Former interim ICE Director Thomas Homan lambasted a New York Times op-ed Monday that advocated for Border Patrol agents’ names to be shared publicly.
The Saturday op-ed, “The Treatment of Migrants Likely ‘Meets the Definition of a Mass Atrocity,” instructed the public to search for and release the personal information of border patrol agents who are allegedly mistreating children.
“It’s disgusting. It happened to me when I was the director. They doxed me, my home address, and I had 80 protesters at my house on a Sunday morning,” Homan explained on “Fox and Friends” Monday. (RELATED: Sarah Sanders Calls Judge That Ruled Against Trump’s Asylum Rule An ‘Activist’)
“Whoever wrote this op-ed obviously has never spoken to a border patrol agent, and she’s pushing a false narrative,” he continued.
He explained how it mischaracterized Border Patrol agents and their role on the border, saying agents routinely put themselves in harm’s way for the sake of migrants in need.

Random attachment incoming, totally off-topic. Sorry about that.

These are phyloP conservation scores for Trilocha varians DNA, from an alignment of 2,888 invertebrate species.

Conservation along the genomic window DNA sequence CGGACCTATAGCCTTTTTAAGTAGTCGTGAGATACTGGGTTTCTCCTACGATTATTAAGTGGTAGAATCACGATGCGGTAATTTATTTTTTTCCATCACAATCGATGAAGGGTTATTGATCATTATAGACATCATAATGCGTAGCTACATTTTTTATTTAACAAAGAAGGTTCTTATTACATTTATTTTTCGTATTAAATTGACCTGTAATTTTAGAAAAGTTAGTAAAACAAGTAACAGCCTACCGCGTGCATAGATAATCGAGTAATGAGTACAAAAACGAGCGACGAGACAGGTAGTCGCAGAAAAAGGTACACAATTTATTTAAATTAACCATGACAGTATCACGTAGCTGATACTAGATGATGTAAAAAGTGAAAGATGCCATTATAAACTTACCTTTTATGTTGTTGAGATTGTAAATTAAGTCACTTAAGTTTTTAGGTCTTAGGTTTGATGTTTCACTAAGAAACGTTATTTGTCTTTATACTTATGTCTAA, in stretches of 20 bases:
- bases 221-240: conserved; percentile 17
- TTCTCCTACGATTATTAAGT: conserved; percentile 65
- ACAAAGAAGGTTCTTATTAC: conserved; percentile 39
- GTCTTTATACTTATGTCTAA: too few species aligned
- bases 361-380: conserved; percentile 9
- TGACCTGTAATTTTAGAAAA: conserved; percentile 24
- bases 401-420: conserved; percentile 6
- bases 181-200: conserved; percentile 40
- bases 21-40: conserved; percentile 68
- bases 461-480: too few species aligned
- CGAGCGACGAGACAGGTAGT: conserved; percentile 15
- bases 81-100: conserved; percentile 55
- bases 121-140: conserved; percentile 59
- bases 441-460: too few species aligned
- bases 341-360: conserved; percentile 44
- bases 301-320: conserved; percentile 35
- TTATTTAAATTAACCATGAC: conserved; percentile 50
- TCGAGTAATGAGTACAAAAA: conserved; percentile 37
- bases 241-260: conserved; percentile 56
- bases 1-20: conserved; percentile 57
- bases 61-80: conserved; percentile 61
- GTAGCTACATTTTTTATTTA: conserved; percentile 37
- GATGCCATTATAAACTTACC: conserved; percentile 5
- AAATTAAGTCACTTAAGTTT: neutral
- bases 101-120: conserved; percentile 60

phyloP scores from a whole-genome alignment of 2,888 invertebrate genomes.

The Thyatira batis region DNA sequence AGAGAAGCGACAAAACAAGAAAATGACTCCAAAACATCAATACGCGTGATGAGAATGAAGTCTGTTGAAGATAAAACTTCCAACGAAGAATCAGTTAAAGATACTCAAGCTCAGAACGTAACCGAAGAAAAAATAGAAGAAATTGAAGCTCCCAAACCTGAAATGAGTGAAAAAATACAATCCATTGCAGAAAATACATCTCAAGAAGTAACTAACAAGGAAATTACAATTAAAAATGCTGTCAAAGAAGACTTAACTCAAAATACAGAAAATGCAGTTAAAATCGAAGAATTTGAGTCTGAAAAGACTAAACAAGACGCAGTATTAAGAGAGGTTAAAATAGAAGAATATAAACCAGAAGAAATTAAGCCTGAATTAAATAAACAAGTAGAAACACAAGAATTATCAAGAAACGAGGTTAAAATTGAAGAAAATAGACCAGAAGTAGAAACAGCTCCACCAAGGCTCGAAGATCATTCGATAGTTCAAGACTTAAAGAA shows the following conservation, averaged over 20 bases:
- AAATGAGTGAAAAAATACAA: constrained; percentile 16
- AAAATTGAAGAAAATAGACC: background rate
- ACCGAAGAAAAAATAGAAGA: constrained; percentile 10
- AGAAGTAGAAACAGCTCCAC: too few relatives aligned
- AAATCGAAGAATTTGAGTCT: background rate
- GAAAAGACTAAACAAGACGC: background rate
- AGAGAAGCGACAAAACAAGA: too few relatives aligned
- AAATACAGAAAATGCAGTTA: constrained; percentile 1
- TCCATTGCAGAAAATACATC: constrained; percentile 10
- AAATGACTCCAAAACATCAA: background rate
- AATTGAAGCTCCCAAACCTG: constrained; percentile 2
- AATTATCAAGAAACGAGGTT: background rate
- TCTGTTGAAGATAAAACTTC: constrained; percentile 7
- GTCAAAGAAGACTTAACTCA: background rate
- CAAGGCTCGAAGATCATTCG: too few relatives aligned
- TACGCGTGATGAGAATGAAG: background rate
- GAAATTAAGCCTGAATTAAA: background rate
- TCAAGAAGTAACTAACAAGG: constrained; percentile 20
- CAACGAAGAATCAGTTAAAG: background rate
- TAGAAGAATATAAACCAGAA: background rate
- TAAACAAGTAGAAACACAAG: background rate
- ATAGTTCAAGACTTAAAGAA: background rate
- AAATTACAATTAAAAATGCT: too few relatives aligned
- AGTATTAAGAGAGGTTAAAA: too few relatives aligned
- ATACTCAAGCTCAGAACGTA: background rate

“These Border Patrol agents are taking sickness home to their own families because they are taking care of sick children. They’re changing diapers, they’re making formula. These Border Patrol agents did not sign up for this,” he asserted.
Assistant professor of human rights Kate Cronin-Furman wrote the op-ed and stated in it, “The identities of the individual Customs and Border Protection agents who are physically separating children from their families and staffing the detention centers are not undiscoverable.”
“These agents’ actions should be publicized, particularly in their home communities,” she continued.
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